Sugar-sweetened beverage intake and the risk of type I and type II endometrial cancer among postmenopausal women.
BACKGROUNDSugar-sweetened beverage (SSB) intake has been associated with an increased risk of obesity and type II diabetes. However, its association with endometrial cancer is unclear.
METHODSWe evaluated dietary intake of SSB, fruit juice, sugar-free beverages, sweets/baked goods, starch, and sugars among 23,039 postmenopausal women in the Iowa Women's Health Study. Incident estrogen-dependent type I and estrogen-independent type II endometrial cancers were identified via linkage with the Surveillance Epidemiology and End Results Registry. Risks of type I and type II endometrial cancers were separately compared by energy-adjusted dietary intake in Cox proportional hazards regression models.
RESULTSFrom 1986 to 2010, 506 type I and 89 type II incident endometrial cancers were identified. An increased risk of type I endometrial cancer was observed with increasing SSB intake after adjustment for body mass index (BMI) and other cofounders (Ptrend = 0.0005). Compared with nondrinkers of SSB, the risk was 78% higher [95% confidence intervals (CI), 1.32-2.40] among women in the highest quintile of SSB intake. The observed association was not modified by BMI, physical activity, history of diabetes, or cigarette smoking. Higher risk of type I endometrial cancer was also observed with higher intake of sugars. None of the dietary items included in the analysis was associated with type II endometrial cancer risk.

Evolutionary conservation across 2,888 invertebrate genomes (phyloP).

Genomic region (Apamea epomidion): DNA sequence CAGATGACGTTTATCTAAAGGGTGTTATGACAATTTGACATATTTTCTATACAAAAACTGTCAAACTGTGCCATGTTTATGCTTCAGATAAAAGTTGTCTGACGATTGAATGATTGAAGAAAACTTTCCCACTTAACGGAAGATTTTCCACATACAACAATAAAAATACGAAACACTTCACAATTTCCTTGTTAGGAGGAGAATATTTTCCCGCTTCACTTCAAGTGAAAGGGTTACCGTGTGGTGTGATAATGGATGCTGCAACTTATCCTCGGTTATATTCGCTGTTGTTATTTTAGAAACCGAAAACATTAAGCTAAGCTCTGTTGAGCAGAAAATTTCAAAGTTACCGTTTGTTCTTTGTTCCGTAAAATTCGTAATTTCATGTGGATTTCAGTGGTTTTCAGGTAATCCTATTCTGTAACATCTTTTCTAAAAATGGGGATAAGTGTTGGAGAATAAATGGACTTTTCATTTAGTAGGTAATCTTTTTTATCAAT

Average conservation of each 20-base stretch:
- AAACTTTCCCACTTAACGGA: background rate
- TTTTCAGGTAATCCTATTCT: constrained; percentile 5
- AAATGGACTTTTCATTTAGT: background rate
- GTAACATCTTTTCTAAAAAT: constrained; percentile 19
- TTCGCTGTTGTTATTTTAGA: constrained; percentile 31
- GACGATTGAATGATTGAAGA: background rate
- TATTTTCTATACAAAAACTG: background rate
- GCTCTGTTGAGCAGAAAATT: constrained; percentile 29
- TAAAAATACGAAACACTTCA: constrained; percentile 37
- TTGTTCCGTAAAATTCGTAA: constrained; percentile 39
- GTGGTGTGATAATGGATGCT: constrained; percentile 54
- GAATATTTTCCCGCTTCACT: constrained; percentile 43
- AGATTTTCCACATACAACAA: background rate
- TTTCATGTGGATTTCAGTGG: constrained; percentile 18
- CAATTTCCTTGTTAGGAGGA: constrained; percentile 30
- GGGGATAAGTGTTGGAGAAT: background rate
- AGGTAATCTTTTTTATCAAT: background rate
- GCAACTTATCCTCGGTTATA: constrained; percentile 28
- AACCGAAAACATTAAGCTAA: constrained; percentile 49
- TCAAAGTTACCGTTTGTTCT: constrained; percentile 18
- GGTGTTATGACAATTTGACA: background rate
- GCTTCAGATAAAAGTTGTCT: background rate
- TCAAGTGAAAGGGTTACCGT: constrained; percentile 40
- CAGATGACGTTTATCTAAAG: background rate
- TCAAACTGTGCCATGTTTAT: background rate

CONCLUSIONHigher intake of SSB and sugars was associated with an increased risk of type I, but not type II, endometrial cancer.
IMPACTSSB intake may be a risk factor for type I endometrial cancer regardless of other lifestyle factors.
Authors' Affiliations: Division of Epidemiology and Community Health, School of Public Health, University of Minnesota; Masonic Cancer Center, University of Minnesota, Minneapolis; Department of Obstetrics and Gynecology, Mayo Clinic College of Medicine; Division of Epidemiology, Mayo Clinic College of Medicine, Rochester, Minnesota; and Department of Epidemiology and Biostatistics, School of Public Health and Health Services, George Washington University, Washington, District of Columbia., , ,
Body Mass Index
Proportional Hazards Models
Surveys and Questionnaires
Pub Type(s)Journal Article
Research Support, N.I.H., Extramural